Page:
News » HE LOST 11 FAMILY MEMBERS BUT INSPIRING HIGH HOPES

HE LOST 11 FAMILY MEMBERS BUT INSPIRING HIGH HOPES

March 30, 2014 – PALO, Leyte—A day after Eduardo Zabala lost 11 of his family members to Supertyphoon “Yolanda,” an influential cousin working in Abu Dhabi chartered two private helicopters to whisk him out of harm’s way. He begged off to stay.
“I saw no compelling reason for me to leave. Almost all my family members died here. Why would I go?” the 48-year-old government agriculturist said then.

Almost five months after the disaster happened, Zabala realized he made the right decision.
The Yolanda tragic figure has transformed himself into one of this town’s emerging community leaders, organizing fishermen in his village by helping them heal and recover from the devastating effects of the massive storm that destroyed most of their fishing boats.
Zabala lost his daughter Grace Ann, 15; mother Remedios, 69; and sisters Lourdes Navarette, 37, and Karen Katherine Monserate, 33. He also lost three elderly aunts—Catalina, 88; Rosario, 76; and Cecilia Orejola, 66. Other victims in Zabala’s family include his uncle Fermin Orejola, 63; cousin Mariel Patrice Orejola, 18; and two nephews, Liam Monserate, 4, and Peter Ross Navarette, 11.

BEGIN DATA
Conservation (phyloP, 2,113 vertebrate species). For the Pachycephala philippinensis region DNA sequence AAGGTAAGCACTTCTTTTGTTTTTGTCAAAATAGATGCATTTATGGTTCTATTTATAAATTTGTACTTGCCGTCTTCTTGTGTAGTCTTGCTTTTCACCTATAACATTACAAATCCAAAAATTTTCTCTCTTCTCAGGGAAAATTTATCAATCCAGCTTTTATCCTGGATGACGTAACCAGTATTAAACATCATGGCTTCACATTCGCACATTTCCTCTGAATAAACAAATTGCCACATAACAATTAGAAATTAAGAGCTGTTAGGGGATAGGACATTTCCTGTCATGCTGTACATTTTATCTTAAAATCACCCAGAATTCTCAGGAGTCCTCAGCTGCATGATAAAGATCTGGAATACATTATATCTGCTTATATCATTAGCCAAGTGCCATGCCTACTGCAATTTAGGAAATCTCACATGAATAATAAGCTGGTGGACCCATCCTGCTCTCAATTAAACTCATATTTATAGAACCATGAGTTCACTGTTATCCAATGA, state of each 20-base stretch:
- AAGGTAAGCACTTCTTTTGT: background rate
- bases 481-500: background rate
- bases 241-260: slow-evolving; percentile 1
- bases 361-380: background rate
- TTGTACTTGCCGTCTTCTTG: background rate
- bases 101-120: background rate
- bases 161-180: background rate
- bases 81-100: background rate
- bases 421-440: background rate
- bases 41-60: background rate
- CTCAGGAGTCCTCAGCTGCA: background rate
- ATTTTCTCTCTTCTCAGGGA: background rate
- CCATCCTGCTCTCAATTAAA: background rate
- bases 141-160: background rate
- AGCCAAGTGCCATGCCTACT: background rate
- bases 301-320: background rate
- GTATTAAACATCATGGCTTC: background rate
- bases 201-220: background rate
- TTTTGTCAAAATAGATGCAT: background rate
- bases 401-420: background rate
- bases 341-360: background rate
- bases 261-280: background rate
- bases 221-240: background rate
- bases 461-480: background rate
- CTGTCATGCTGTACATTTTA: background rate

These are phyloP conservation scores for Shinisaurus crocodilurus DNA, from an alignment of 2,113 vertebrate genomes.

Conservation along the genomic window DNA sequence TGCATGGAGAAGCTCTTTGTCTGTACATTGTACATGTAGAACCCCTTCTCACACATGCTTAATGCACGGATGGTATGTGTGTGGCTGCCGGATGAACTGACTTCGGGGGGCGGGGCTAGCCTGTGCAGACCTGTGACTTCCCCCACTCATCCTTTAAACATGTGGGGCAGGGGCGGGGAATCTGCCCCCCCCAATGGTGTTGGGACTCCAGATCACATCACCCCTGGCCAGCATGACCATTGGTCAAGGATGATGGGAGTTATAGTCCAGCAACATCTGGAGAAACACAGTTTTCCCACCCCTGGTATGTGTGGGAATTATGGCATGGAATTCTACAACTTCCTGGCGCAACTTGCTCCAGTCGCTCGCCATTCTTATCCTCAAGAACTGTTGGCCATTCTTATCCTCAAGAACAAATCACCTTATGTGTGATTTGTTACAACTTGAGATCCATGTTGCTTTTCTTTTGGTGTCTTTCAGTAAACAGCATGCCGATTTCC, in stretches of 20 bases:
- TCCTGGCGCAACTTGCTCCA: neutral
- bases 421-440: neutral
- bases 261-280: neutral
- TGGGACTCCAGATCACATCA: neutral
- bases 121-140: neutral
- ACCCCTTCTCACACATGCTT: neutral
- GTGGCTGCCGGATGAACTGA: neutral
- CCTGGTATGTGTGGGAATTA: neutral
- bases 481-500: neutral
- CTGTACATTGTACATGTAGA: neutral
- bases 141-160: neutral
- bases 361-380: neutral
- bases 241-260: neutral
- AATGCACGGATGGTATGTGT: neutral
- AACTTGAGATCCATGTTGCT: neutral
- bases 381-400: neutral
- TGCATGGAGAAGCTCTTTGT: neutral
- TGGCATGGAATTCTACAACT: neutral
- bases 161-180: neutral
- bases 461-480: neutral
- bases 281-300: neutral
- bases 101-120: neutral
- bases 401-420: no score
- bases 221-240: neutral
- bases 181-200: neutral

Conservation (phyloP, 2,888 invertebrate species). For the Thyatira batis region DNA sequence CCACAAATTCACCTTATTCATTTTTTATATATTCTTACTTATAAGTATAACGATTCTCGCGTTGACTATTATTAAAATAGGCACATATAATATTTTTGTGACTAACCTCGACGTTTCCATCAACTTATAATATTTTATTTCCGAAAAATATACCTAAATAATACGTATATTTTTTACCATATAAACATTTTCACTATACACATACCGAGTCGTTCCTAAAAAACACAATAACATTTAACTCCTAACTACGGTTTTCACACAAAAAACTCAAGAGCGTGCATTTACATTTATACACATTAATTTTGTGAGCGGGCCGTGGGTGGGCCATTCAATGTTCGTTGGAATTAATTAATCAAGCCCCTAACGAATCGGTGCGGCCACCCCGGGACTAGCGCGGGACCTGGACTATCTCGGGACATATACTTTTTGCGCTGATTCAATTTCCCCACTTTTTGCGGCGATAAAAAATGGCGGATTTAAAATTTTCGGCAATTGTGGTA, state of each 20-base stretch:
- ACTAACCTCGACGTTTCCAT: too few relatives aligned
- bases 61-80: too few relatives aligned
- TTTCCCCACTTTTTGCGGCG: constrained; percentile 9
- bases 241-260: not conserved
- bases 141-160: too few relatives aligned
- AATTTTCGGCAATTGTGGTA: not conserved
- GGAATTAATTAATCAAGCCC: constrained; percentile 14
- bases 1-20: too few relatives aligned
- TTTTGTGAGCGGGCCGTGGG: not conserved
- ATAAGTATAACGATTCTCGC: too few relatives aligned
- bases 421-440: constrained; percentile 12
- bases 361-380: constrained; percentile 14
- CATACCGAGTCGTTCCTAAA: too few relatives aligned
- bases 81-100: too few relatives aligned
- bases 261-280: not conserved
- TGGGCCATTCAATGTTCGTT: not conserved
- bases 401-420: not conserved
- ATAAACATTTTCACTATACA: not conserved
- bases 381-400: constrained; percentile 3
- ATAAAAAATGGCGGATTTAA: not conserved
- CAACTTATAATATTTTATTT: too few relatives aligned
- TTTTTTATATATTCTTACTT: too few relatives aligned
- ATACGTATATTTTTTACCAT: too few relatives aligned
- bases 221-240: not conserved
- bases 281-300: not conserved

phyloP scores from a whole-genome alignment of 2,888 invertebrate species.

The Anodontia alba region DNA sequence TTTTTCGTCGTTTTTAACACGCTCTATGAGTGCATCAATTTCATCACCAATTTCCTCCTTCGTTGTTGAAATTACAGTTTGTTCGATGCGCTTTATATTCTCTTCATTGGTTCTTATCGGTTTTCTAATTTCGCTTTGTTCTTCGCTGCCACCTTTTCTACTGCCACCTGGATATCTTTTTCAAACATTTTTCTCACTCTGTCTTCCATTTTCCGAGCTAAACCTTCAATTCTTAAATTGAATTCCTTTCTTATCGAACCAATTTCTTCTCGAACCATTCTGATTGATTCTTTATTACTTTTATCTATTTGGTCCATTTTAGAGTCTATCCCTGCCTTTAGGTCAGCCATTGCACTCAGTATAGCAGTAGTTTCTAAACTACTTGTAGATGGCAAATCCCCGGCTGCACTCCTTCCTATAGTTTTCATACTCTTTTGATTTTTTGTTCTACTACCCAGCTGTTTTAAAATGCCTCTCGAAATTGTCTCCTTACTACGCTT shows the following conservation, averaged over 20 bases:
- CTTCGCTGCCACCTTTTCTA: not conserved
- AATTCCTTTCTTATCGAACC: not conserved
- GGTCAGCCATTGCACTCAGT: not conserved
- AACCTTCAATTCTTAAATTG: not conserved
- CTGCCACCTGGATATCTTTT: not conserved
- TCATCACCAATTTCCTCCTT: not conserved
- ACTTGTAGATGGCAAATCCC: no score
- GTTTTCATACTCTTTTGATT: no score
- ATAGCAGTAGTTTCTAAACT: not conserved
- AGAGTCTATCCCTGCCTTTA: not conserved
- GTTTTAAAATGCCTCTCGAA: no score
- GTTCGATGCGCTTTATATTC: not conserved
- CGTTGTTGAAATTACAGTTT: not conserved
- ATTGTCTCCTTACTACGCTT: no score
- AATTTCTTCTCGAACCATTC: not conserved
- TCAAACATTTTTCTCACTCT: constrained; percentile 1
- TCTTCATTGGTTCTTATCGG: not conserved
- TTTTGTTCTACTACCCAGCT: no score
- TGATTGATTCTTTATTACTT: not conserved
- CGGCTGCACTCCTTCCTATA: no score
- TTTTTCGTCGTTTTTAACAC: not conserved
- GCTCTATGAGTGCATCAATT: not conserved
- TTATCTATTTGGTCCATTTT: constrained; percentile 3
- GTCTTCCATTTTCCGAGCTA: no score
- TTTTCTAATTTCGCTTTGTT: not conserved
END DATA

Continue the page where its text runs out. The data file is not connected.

They all drowned on Nov. 8 when Yolanda’s 6-meter storm surges swept into Barangay Salvacion here, destroying this coastal fishing village facing the Pacific Ocean. Only Zabala, his 51-year-old wife Luchie, two grown children and two other nieces survived the catastrophe.

“I still can’t believe they are all gone,” Zabala said.
Slowly coming back from his dark days of despair, Zabala’s mind is now preoccupied with the color yellow, specifically yellow boats.
With the help of Yellow Boat of Hope Foundation (YBOH), a Manila-based nongovernment organization (NGO) engaged in disaster relief, Zabala and the group of 21 fishermen he leads are getting their livelihoods back by building one yellow boat at a time.
Like Zabala, most of the fishermen here have lost a wife, a son or a daughter, a mother or a father to Yolanda. In the aftermath of Yolanda, they have formed a brotherhood forged in grief and resilience.

Read more: Philippine Daily Inquirer http://newsinfo.inquirer.net/590220/yolanda-survivor-eduardo-zabala-lost-11-family-members-but-inspiring-high-hopes